Cumberland Times-News

Opinion

August 15, 2013

Here are the facts about Memorial Hospital

In the July 26, Times-News, an opinion from Colleen Burke was printed (“They could care less about us”), suggesting that local officials should do a better job of hearing citizen concerns.

To Mrs. Burke, who for decades demonstrated a commitment to youth in the classroom, and who still today exhibits a great love of community, I welcome your input.

However, on the many publicly announced occasions in which the City Council has met to discuss the demolition of Memorial Hospital, I recall only one citizen attending to speak on the issue.

Fewer than half a dozen letters or emails have been received. And only one citizen has asked to meet with me to discuss the demolition; that citizen was not Mrs. Burke.

Many opinions in Mrs. Burke’s letter are stated as facts that are inaccurate. On Sept. 12, 2012, Times-News article, “Could take $3.5M to level Memorial,” notes that the demolition costs would be in the vicinity of $3.5 million, not the $7 million cited by Mrs. Burke.

The article notes that the borrowing would do exactly as suggested, and include a focus on infrastructure, and would refinance other city debt, thereby saving money, as well as fund fire station roof repairs, water valve/main replacement, and street repairs.

Claims that the hospital should be repurposed, citing an article from 2007, ignore the history of the building between then and now.

The city listed the property for sale. Nobody bid. The city communicated with the Veterans Administration to locate a VA facility on the site. The VA has declined to do so.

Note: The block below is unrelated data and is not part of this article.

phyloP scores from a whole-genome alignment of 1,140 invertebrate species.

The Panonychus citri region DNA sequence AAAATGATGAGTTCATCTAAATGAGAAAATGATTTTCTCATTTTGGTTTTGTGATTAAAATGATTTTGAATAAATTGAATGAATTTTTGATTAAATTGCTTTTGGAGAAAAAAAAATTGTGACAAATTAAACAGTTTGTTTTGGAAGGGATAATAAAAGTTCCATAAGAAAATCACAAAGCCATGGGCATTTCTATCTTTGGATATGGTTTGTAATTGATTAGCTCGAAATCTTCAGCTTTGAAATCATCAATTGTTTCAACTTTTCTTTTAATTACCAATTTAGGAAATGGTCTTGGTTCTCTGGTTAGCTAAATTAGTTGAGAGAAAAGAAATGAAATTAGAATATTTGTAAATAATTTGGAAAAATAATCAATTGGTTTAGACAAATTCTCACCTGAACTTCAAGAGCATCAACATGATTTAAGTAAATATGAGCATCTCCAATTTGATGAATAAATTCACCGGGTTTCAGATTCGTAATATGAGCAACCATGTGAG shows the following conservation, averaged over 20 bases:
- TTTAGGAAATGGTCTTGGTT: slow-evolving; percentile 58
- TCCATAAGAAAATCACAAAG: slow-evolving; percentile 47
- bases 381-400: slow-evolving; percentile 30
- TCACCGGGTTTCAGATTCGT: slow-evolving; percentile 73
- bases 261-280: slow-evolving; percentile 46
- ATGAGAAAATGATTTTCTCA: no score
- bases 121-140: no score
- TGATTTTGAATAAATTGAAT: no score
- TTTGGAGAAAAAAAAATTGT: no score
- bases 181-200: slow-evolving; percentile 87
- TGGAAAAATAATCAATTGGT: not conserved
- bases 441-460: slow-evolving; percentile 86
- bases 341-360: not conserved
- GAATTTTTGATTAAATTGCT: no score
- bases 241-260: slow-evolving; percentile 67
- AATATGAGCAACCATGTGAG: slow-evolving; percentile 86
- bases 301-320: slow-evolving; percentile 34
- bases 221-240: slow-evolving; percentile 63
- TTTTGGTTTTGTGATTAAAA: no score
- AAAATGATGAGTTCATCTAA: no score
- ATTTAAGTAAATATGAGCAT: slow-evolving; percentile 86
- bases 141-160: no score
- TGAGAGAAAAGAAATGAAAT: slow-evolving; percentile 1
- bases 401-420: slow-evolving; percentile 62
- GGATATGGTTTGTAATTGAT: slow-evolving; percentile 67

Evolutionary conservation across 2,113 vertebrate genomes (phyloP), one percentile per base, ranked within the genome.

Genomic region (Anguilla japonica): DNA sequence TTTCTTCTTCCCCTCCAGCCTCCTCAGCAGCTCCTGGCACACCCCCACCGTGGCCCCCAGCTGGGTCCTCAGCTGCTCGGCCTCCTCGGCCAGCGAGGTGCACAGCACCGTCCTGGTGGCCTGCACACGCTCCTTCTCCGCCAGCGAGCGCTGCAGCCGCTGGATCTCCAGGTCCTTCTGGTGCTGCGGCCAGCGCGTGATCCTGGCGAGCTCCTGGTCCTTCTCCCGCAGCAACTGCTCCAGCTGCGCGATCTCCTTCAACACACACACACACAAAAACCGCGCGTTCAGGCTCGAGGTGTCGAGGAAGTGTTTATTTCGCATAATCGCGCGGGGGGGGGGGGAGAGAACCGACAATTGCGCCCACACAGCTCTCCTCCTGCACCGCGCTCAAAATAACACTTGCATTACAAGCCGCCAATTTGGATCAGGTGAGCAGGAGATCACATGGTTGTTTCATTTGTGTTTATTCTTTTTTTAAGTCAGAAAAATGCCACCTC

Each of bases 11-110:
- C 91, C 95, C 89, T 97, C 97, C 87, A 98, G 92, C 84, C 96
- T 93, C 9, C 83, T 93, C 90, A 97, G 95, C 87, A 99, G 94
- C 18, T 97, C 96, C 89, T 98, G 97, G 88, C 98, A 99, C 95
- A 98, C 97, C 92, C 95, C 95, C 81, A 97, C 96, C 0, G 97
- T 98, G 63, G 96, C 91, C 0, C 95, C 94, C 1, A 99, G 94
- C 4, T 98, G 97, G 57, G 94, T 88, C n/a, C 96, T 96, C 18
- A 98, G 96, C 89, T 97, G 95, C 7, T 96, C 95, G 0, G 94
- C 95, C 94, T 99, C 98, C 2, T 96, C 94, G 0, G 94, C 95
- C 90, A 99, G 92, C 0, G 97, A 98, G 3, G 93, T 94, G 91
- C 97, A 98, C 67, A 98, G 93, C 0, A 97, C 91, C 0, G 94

The city offered the property to a company for lease. That company was unable to fill the space. In the end, as cited in the Sept. 12, article, “The hospital buildings, at 250,000 square feet, have cost taxpayers an estimated $2.5 million over the past 2 1/2 years.”

The city cannot continue to pour millions of taxpayer dollars into a property that is not drawing interest for sale, reuse, or redevelopment.

This reality is overlooked by pie-in-the-sky letter writers who fail to recognize the financial burden of the property, including in the Dec. 9, 2012, opinion piece printed, in which Thomas Marsh refers to the demolition of the hospital as “insane.”

Mrs. Burke does ask an important question about environmental impacts of the demolition. In fact, those questions are required components of the demolition and precautions are also required and will be fulfilled in the demolition contract.

Mrs. Burke suggests, however, that there is an ulterior motive and that a developer is behind the scenes. That is also inaccurate, as the city is not coordinating the demolition with any developers.

A Sept. 10, 2012, article spelled out the reality: “The city has received no offers on the hospital building property, which was vacated in November 2009 when WMHS moved into the new Willowbrook Road campus.”

That money is much better spent on city streets and the creation of a new plot of buildable land in the city of Cumberland, that could result in new residents and job creation. Responsible use of citizen tax dollars is the plain and simple reason for proceeding with demolition.

My door is always open. My home phone is publicly listed. I accept appointments at City Hall. I maintain open dialogue and access by social media including Facebook and Twitter. I am available by email. And, City Hall operates with a City Council dedicated to transparency.

Had Mrs. Burke utilized any of these means, she might have been better informed and her letter, riddled with inaccuracies and distortions would have been unnecessary.